Strolling through the aisles of your favorite grocery or scrolling down an online home goods store, you’ve probably come across A LOT of BPA Free Labels. And that’s good—right? Well, not completely.
BPA is dangerous and wreaks havoc on our bodies and lives– but what manufacturers are replacing BPA with is even worse. Dive into this article to learn about the health hazards of BPA, and it’s close cousins. Then discover the most accessible and most affordable switches so that you and your family can reduce BPA exposure.
What is BPA?
Bisphenol A (BPA) is an industrial chemical used to make plastics and other commercial products. BPA was first discovered in the 1890s, but it wasn’t until the 1950s when chemists realized it could be combined with other chemicals to make durable plastics.
But BPA isn’t hiding in just plastics- it is also used to make epoxy resins aka the inner lining of canned foods. It lurks in food and drinks packaging, bottle tops, receipts, water pipes, plastic wrap, and baby bottles and toys– but where else?
Where is BPA found?
Here are other common places BPA is lurking:
- Food and drink packaging (cans and plastics)
- Bottle tops
- Store receipts
- Water Pipes and PVC pipes
- Some Baby Bottles
- Medical Devices
- Dental sealants
- Some newspaper ink and carbonless copy paper
- Lids of glass jars and other condiments
- Aluminum Beverage Cans
- Beer kegs
So while it seems like BPA is impossible to avoid, there are practical and easy ways to reduce exposure. I’ll get into this a little later- first, let’s get into the health risk factors of BPA.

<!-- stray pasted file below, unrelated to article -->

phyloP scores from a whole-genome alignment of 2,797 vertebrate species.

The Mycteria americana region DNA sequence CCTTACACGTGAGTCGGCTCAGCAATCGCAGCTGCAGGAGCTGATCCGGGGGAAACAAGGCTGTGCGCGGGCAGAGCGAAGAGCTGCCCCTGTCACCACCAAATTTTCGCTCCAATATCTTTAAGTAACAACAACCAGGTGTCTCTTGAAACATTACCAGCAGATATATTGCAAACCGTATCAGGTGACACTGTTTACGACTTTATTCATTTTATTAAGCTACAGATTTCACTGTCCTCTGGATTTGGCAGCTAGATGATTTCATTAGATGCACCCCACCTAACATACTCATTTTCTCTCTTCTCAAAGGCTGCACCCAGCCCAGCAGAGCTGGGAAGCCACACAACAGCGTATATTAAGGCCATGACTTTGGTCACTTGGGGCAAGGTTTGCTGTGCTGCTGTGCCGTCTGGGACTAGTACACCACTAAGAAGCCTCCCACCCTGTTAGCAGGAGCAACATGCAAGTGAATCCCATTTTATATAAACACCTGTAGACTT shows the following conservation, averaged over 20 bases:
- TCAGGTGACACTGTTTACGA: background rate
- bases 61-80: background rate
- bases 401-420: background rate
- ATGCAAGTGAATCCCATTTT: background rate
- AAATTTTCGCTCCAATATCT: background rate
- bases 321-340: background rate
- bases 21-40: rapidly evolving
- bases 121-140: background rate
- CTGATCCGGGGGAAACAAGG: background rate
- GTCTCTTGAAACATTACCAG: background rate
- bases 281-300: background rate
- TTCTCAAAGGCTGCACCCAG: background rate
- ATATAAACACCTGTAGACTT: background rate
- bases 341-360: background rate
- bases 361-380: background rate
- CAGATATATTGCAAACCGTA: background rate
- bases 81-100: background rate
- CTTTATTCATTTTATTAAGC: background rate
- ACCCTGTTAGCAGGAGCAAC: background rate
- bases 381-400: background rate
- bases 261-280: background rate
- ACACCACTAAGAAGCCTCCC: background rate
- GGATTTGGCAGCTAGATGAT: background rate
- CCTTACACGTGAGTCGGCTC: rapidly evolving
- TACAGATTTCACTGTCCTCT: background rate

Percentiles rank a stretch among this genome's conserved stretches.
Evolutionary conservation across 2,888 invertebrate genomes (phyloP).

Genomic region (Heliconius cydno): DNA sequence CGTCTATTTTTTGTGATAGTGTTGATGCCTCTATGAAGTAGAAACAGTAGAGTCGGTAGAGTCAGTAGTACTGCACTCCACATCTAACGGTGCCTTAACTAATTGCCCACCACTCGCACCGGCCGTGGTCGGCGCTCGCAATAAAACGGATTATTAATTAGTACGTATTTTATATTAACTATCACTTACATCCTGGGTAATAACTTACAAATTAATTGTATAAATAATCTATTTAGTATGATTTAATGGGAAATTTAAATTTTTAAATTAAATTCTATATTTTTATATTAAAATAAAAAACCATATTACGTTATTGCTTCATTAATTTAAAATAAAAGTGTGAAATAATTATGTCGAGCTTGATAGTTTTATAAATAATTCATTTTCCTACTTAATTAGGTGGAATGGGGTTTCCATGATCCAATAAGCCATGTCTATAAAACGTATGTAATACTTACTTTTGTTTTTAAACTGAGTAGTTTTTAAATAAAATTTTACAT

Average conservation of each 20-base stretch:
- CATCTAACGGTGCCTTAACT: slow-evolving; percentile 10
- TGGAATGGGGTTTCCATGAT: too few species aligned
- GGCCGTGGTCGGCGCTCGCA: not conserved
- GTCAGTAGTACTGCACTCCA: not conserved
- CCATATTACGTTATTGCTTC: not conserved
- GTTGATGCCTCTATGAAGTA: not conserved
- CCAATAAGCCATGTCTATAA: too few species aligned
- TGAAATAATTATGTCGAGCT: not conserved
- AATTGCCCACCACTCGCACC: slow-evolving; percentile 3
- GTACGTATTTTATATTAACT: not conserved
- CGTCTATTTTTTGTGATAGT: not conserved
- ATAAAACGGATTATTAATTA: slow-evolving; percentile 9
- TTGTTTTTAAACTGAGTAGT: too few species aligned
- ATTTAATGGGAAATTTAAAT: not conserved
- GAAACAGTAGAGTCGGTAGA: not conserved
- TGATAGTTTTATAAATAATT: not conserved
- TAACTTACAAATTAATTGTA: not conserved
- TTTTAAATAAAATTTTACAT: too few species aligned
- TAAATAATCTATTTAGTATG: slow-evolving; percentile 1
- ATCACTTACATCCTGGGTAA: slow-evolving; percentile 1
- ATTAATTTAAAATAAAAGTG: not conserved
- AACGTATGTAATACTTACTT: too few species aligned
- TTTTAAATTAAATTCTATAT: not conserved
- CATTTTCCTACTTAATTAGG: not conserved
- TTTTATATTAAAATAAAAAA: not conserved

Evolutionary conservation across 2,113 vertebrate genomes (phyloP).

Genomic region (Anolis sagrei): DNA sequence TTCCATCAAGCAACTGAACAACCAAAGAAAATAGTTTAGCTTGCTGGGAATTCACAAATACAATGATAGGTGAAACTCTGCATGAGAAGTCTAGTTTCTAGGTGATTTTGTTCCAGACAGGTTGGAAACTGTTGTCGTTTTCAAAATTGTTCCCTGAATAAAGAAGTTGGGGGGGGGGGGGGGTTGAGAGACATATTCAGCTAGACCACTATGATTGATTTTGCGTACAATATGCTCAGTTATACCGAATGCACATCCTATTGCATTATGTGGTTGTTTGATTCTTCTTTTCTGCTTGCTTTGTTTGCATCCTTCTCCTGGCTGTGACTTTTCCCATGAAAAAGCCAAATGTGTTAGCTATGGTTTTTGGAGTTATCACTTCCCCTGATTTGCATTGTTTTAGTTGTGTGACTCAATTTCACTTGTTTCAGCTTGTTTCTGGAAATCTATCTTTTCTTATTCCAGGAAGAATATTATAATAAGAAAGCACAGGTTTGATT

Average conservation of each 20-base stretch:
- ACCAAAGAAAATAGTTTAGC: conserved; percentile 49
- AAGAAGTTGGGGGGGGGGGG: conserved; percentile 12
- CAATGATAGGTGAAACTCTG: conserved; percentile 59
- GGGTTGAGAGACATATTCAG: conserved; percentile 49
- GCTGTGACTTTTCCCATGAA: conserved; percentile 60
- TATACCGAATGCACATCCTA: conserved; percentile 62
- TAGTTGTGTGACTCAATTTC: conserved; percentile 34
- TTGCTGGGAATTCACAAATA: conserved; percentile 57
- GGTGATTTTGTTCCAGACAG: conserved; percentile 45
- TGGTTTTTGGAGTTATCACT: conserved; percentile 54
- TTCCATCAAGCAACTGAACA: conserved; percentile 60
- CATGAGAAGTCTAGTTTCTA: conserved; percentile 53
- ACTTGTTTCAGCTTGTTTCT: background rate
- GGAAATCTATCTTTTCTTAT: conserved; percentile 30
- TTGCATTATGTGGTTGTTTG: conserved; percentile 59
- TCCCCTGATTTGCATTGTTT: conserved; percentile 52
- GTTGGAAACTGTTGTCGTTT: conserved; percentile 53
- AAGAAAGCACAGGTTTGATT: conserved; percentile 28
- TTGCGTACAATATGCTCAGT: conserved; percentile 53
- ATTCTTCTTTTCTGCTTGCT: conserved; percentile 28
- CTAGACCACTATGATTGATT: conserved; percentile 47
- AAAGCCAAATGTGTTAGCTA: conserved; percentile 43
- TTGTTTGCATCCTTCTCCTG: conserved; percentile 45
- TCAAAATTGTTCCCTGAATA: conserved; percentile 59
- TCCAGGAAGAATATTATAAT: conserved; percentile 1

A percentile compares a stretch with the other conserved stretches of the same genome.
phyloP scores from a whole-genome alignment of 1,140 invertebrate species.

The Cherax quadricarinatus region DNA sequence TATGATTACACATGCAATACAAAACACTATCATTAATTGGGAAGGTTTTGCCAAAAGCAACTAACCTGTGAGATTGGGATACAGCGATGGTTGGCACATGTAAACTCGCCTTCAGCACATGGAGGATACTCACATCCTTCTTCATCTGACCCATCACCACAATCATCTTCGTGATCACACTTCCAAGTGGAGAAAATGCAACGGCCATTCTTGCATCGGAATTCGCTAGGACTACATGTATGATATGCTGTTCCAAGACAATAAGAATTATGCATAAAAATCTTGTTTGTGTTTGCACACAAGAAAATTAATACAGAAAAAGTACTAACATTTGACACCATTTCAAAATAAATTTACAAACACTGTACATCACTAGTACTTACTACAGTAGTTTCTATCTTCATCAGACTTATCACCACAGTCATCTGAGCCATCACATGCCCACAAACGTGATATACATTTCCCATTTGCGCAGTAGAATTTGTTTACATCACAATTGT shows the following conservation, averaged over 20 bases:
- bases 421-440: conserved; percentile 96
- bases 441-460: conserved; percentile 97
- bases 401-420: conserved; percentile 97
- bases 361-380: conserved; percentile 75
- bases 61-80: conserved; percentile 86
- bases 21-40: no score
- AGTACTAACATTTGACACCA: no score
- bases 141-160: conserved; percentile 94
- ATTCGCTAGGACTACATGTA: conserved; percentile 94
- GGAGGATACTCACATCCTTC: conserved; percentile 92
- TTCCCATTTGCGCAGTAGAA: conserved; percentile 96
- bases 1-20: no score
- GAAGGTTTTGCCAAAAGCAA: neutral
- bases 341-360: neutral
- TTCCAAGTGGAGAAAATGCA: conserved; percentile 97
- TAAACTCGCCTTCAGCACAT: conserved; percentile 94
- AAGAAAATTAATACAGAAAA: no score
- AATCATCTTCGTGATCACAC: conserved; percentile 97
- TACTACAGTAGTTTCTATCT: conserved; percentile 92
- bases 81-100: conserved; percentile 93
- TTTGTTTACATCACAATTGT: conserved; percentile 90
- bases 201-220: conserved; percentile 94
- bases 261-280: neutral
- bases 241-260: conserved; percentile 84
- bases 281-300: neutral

Health Risks of BPA
At any level of exposure, BPA is responsible for wreaking havoc on the human body. For starters, BPA toxicity has been associated with adverse effects on reproduction, behavioral development, and the nervous system. This is because BPA is a hormone-disrupting chemical, also known as a xenoestrogen. A xenoestrogen is a chemical that disrupts our bodies natural hormones by imitating estrogen. Xenoestrogens are a risk for breast cancer, reproductive challenges, obesity, and heart disease (1,2).
BPA’s effect on Children and Babies
As I mentioned above, BPA toxicity has been linked to behavior development issues like hyperactivity and aggressiveness. What is even more troubling is that a recent human study showed that BPA is linked with increased autism risk (1).
Now, why is this? Young children and babies have a higher exposure level for two reasons:
- BPA lingers for generations and impacts offspring. This means that your baby can be born with this hormone-disrupting chemical already inside of them- and at that point, toxicity only gets more complicated. Some studies show that BPA may cause damage to the behavior and prostate glands of fetuses, infants, and young children. Even more worrisome, studies have shown that BPA produces many embryo defects, including feminization of male fetuses, increased prostate size, atrophy of the testes and epididymides, and alteration of sperm count and density (4).
- Baby products like teethers, sippy cups, bottles, and toys all contain BPA or one of its worse cousins. While U.S. regulators have restricted or banned BPA in baby products due to the knowledge that BPA causes hormonal changes- BPA has not been banned in teethers. A study tested 59 plastic teethers, and all of them tested positive for BPA- even the ones labeled BPA FREE! (3)
When a child ingests endocrine-disrupting chemicals, they are at risk for neurological development disorders, diabetes, reproductive abnormalities, behavioral disorders, asthma, and obesity (3). Which brings us to our next point: BPA breeds obesity.
BPA Increases Risk for Obesity and Prediabetes
A new study from the Journal of Endocrine Society shows that BPA alternatives are associated with an increased prevalence of obesity in children.
Stanford researcher and professor, Dr. David Feldman was the first to discover that BPA can leach xenoestrogens into our food from plastic containers. Over time it’s become widely accepted that BPA presents health risks – especially to young children.